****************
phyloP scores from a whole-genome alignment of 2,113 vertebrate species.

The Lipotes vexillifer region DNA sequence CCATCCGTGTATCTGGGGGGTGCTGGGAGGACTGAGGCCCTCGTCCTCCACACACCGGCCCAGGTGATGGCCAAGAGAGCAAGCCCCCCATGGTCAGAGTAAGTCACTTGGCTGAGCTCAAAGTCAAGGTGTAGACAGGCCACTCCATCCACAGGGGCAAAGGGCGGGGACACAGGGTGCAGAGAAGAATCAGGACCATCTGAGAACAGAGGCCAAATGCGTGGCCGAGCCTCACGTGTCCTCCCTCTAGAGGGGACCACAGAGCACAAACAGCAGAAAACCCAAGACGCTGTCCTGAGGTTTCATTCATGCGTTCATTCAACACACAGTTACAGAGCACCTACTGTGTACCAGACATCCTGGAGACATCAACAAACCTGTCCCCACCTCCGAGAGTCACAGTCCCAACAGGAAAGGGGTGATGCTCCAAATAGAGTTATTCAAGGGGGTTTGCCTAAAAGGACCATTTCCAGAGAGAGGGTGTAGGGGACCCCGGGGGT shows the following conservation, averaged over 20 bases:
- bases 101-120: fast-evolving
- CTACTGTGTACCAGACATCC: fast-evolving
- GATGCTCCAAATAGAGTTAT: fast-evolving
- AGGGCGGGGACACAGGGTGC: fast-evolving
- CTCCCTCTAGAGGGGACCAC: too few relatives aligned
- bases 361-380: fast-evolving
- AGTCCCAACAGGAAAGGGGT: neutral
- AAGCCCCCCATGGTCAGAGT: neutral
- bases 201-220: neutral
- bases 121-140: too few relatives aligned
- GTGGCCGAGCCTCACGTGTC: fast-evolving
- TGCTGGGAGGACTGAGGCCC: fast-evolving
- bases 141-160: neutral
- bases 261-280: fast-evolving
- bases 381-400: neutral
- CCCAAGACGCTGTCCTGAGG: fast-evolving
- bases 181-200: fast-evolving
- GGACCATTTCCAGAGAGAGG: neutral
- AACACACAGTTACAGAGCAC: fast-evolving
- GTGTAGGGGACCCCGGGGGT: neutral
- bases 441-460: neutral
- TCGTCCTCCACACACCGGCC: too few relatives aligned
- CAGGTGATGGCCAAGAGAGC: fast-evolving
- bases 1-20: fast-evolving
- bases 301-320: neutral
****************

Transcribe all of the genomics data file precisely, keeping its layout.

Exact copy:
phyloP scores from a whole-genome alignment of 2,113 vertebrate species.

The Lipotes vexillifer region DNA sequence CCATCCGTGTATCTGGGGGGTGCTGGGAGGACTGAGGCCCTCGTCCTCCACACACCGGCCCAGGTGATGGCCAAGAGAGCAAGCCCCCCATGGTCAGAGTAAGTCACTTGGCTGAGCTCAAAGTCAAGGTGTAGACAGGCCACTCCATCCACAGGGGCAAAGGGCGGGGACACAGGGTGCAGAGAAGAATCAGGACCATCTGAGAACAGAGGCCAAATGCGTGGCCGAGCCTCACGTGTCCTCCCTCTAGAGGGGACCACAGAGCACAAACAGCAGAAAACCCAAGACGCTGTCCTGAGGTTTCATTCATGCGTTCATTCAACACACAGTTACAGAGCACCTACTGTGTACCAGACATCCTGGAGACATCAACAAACCTGTCCCCACCTCCGAGAGTCACAGTCCCAACAGGAAAGGGGTGATGCTCCAAATAGAGTTATTCAAGGGGGTTTGCCTAAAAGGACCATTTCCAGAGAGAGGGTGTAGGGGACCCCGGGGGT shows the following conservation, averaged over 20 bases:
- bases 101-120: fast-evolving
- CTACTGTGTACCAGACATCC: fast-evolving
- GATGCTCCAAATAGAGTTAT: fast-evolving
- AGGGCGGGGACACAGGGTGC: fast-evolving
- CTCCCTCTAGAGGGGACCAC: too few relatives aligned
- bases 361-380: fast-evolving
- AGTCCCAACAGGAAAGGGGT: neutral
- AAGCCCCCCATGGTCAGAGT: neutral
- bases 201-220: neutral
- bases 121-140: too few relatives aligned
- GTGGCCGAGCCTCACGTGTC: fast-evolving
- TGCTGGGAGGACTGAGGCCC: fast-evolving
- bases 141-160: neutral
- bases 261-280: fast-evolving
- bases 381-400: neutral
- CCCAAGACGCTGTCCTGAGG: fast-evolving
- bases 181-200: fast-evolving
- GGACCATTTCCAGAGAGAGG: neutral
- AACACACAGTTACAGAGCAC: fast-evolving
- GTGTAGGGGACCCCGGGGGT: neutral
- bases 441-460: neutral
- TCGTCCTCCACACACCGGCC: too few relatives aligned
- CAGGTGATGGCCAAGAGAGC: fast-evolving
- bases 1-20: fast-evolving
- bases 301-320: neutral